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Photo: G.Leach NT Parks & Wildlife Commission

Line drawing by M. Szent Ivany, J. Adelaide Bot. Gards 4 (1981) 273, fig. 122.

Fruit developed from single bisexual flower at base of rachis. Remnant rachis on which male flowers were borne is still present. Fig. 157B from Symon, J. Adelaide Bot. Gards 4 (1981).

Distribution map generated from Australia's Virtual Herbarium. This map was created before the splitting of the species into two.

Synonymy

Solanum chippendalei Symon, J. Adelaide Bot. Gard. 4: 272; figs 119, 122 (1981)

T: Sir Frederick Range, W.A., 1 Aug. 1962, D.E. Symon 2272; holo: AD ex ADW; iso: AD, CANB, PERTH. 

[S. melanospermum auct. non F. Muell.; G. Chippendale, Trans. & Proc. Roy. Soc. S. Austral. 83: 202 (1960)]  

[S. phlomoides auct. non Cunn. ex Benth.; A.J. Ewart & E. Davies, Fl. N. Terr. 243 (1917)]

This species has recently been split in two with Qld collections being referred to a new species S. succosum - see Bean & Albrecht (2008) in Austrobaileya 7: 669.

Description

Erect or spreading subshrub to 1 m, usually grey-green, densely pubescent with stellate hairs; prickles to 10 mm long, common on stems, and on pedicel and calyx of bisexual flower, scattered to absent elsewhere.

Leaves ovate; lamina 4-7 cm long, 2-4 cm wide, concolorous, shallowly lobed to entire ; petiole 10-15 mm long.

Inflorescence of one bisexual flower below cyme of many male flowers, peduncle to 5 mm long; rachis to 10 cm long. Bisexual flower: pedicels mostly 10-15 mm long, lengthened in fruit; calyx usually 15-24 mm long, the lobes linear, 10-15 mm long, lengthened in fruit; corolla broadly stellate to rotate-pentagonal, 30-35 mm diam., purplish; anthers 5-6 mm long. Male flowers: pedicels to 10 mm long; calyx 10-15 mm long, the lobes narrowly triangular, 5-10 mm long; corolla stellate, 20-25 mm diam., purple; anthers 4.5-6 mm long.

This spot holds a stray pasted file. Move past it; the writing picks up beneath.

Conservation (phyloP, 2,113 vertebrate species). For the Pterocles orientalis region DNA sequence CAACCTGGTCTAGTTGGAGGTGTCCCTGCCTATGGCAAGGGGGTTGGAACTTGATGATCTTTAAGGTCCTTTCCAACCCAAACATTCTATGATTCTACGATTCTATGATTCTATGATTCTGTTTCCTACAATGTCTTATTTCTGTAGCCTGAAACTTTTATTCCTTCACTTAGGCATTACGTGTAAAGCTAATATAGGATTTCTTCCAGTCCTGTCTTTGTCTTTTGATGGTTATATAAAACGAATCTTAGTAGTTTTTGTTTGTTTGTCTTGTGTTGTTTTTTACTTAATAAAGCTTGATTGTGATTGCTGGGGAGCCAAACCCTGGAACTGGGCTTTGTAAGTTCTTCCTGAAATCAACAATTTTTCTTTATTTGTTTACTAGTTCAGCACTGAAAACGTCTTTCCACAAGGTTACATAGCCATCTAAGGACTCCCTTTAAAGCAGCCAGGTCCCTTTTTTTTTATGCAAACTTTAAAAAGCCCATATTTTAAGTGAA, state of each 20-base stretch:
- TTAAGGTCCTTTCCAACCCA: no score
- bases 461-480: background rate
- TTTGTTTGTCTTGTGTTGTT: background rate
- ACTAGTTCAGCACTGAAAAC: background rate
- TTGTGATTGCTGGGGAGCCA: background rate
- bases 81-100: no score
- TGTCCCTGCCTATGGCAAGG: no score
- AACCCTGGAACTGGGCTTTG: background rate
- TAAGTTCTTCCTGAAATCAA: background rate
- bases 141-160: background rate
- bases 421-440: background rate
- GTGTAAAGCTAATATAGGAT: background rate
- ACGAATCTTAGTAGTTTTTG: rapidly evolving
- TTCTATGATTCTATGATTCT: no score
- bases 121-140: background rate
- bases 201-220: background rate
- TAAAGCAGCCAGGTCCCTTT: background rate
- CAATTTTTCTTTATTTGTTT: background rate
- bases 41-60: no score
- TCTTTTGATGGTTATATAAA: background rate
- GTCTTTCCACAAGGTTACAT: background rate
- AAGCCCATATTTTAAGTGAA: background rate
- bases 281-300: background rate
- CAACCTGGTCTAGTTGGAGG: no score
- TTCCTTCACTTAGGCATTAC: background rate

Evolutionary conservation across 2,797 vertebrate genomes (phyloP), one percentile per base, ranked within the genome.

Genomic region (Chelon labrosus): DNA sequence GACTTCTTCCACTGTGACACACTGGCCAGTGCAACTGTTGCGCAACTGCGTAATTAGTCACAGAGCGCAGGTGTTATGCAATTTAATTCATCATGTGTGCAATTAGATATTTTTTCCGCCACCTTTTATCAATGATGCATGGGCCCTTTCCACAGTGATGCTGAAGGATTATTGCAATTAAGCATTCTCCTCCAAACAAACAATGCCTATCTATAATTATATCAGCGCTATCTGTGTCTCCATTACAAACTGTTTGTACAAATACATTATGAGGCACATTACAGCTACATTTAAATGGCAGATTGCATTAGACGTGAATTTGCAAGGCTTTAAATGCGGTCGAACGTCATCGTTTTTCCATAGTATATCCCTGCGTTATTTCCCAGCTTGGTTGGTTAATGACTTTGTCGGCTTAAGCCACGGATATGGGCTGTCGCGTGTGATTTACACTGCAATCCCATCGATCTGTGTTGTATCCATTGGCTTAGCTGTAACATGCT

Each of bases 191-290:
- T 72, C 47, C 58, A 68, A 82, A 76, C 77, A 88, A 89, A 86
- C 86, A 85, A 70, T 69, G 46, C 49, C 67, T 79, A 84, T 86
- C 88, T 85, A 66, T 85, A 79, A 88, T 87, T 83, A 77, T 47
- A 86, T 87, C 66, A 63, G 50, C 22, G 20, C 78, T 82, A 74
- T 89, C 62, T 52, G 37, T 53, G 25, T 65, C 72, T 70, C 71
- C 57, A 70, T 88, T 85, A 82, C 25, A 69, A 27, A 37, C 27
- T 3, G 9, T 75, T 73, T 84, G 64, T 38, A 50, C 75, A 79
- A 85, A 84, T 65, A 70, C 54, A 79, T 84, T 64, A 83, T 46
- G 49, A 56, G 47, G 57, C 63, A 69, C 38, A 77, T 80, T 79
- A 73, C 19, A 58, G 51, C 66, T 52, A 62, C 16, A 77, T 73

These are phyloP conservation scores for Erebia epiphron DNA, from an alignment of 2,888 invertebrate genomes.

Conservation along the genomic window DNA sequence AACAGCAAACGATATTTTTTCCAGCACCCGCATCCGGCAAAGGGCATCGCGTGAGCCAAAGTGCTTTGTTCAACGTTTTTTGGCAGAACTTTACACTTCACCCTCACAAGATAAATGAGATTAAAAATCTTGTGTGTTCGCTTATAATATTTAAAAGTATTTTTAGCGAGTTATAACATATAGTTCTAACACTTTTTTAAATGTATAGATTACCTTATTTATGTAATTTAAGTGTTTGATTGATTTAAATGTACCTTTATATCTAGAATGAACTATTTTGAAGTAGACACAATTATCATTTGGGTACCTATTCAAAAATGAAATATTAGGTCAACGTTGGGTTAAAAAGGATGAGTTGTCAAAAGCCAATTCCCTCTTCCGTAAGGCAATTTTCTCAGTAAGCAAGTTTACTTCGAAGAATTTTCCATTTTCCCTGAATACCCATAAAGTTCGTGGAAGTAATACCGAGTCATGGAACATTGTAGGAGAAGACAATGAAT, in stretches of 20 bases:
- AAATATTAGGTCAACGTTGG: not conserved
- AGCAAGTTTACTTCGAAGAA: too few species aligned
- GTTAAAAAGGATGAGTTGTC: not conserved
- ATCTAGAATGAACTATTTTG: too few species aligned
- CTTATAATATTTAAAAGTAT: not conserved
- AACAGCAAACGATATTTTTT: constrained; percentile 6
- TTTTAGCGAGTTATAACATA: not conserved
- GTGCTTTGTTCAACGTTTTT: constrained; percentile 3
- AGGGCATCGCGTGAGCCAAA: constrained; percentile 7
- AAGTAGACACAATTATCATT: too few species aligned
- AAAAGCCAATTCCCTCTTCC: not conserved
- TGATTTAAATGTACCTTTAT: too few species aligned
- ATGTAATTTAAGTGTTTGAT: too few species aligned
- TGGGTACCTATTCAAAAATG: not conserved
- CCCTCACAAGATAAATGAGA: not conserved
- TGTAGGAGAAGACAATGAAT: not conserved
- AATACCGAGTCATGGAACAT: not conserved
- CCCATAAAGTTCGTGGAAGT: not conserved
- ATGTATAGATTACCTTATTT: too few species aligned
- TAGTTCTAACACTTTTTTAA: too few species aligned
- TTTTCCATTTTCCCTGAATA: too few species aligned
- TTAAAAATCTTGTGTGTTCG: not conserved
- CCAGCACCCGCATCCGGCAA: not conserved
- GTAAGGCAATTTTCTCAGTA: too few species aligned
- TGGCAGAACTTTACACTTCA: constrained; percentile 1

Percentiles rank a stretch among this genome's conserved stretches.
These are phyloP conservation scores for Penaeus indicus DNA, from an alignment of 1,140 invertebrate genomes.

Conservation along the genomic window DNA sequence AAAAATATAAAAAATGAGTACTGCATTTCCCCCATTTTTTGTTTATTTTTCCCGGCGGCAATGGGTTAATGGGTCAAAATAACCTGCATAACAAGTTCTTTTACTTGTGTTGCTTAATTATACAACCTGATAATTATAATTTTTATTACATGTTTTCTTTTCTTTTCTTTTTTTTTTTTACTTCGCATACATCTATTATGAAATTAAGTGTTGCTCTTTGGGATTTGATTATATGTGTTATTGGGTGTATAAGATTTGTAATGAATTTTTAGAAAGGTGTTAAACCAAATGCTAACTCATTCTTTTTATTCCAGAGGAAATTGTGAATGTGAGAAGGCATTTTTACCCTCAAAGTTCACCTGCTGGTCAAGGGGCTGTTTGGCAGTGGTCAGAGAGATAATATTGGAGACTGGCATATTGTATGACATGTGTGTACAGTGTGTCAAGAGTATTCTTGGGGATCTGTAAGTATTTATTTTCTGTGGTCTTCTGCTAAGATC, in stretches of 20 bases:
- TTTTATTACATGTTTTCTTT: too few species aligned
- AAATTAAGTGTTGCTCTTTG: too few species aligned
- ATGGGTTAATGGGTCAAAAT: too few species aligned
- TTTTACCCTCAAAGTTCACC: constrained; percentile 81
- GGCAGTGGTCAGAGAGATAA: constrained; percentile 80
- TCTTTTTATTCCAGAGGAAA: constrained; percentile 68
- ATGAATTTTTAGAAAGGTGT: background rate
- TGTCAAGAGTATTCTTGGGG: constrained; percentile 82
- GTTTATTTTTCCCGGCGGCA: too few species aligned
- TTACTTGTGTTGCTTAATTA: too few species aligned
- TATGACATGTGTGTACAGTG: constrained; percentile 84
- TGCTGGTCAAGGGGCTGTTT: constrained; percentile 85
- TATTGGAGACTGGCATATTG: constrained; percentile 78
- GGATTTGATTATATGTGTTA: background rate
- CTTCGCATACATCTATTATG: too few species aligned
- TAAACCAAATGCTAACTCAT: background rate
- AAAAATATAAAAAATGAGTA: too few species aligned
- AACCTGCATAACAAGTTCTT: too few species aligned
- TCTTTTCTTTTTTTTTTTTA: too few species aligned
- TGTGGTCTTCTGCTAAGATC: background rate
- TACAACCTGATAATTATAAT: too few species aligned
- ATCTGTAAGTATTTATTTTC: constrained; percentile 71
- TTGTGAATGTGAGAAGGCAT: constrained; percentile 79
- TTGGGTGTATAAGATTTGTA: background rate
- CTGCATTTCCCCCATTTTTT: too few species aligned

Berry ovoid or globular, 20-30 mm diam., pale yellow; fruiting pedicels 25-45 mm long; fruiting calyx-lobes 20-25 mm long. Seeds 3-3.5 mm long, black. n=12.

From Flora of Australia 29: 165 (1982).

A detailed description of this species by A.R.Bean can be found at http://delta-intkey.com/solanum/www/chippend.htm

Distribution and ecology

Widespread in N.T., extending to central W.A. and central-western Qld although Bean & Albrecht (Austrobaileya) now refer more easterly occurrences to a new species, S. succosum.

Common name

Bush tomato

Relationships

An andromonoecious species i.e. one in which there are male flowers and bisexual flowers on the one plant. Often there are many male flowers in an inflorescence with 1(-2) bisexual flowers at their base. In this case only the lowest flower, which is bigger and pricklier than the rest of the male flowers above it in the inflorescence, develops into a fruit.

Andromonoecious species of the Dioicum group in Australia include S. beaugleholei, S. clarkiae, S. chippendalei, S. diversiflorum, S. eburneum, S. heteropodium, S. melanospermum, S. oedipus and S. phlomoides .